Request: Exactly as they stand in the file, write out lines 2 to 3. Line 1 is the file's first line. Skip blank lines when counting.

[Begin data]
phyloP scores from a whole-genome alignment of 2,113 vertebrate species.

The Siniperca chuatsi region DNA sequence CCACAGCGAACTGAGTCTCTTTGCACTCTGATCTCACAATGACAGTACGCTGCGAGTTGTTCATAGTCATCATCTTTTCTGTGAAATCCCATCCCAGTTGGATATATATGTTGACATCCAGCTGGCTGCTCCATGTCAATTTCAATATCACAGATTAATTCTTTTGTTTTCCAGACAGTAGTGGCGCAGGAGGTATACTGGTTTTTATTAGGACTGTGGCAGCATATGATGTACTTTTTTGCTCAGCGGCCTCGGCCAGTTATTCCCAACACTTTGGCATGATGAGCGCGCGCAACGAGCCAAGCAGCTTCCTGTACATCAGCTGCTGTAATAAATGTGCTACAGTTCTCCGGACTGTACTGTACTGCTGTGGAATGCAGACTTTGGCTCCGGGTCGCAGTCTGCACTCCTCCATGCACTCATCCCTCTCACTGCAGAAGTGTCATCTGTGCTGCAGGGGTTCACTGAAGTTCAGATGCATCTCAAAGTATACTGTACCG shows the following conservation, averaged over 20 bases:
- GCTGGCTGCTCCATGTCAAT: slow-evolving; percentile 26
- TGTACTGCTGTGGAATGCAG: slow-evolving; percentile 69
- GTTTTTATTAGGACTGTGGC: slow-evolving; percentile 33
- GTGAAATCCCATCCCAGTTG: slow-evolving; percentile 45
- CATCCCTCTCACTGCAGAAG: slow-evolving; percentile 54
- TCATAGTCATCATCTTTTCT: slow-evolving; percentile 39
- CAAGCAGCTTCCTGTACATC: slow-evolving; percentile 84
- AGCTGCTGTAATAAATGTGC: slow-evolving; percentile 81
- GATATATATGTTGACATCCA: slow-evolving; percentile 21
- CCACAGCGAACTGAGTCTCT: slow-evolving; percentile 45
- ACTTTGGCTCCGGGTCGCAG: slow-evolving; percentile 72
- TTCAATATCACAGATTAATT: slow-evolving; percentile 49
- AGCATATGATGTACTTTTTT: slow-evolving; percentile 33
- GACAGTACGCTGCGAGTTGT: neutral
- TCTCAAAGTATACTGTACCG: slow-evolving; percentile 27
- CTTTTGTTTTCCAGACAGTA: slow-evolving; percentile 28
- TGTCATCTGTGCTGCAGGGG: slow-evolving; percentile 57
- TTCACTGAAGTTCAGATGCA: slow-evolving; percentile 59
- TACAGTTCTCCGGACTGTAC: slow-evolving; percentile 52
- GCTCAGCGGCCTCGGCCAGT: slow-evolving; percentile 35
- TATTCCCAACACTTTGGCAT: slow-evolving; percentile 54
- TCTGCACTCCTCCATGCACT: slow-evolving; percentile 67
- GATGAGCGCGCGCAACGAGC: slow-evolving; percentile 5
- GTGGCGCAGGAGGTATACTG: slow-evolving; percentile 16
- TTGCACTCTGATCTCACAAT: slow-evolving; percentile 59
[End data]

The Siniperca chuatsi region DNA sequence CCACAGCGAACTGAGTCTCTTTGCACTCTGATCTCACAATGACAGTACGCTGCGAGTTGTTCATAGTCATCATCTTTTCTGTGAAATCCCATCCCAGTTGGATATATATGTTGACATCCAGCTGGCTGCTCCATGTCAATTTCAATATCACAGATTAATTCTTTTGTTTTCCAGACAGTAGTGGCGCAGGAGGTATACTGGTTTTTATTAGGACTGTGGCAGCATATGATGTACTTTTTTGCTCAGCGGCCTCGGCCAGTTATTCCCAACACTTTGGCATGATGAGCGCGCGCAACGAGCCAAGCAGCTTCCTGTACATCAGCTGCTGTAATAAATGTGCTACAGTTCTCCGGACTGTACTGTACTGCTGTGGAATGCAGACTTTGGCTCCGGGTCGCAGTCTGCACTCCTCCATGCACTCATCCCTCTCACTGCAGAAGTGTCATCTGTGCTGCAGGGGTTCACTGAAGTTCAGATGCATCTCAAAGTATACTGTACCG shows the following conservation, averaged over 20 bases:
- GCTGGCTGCTCCATGTCAAT: slow-evolving; percentile 26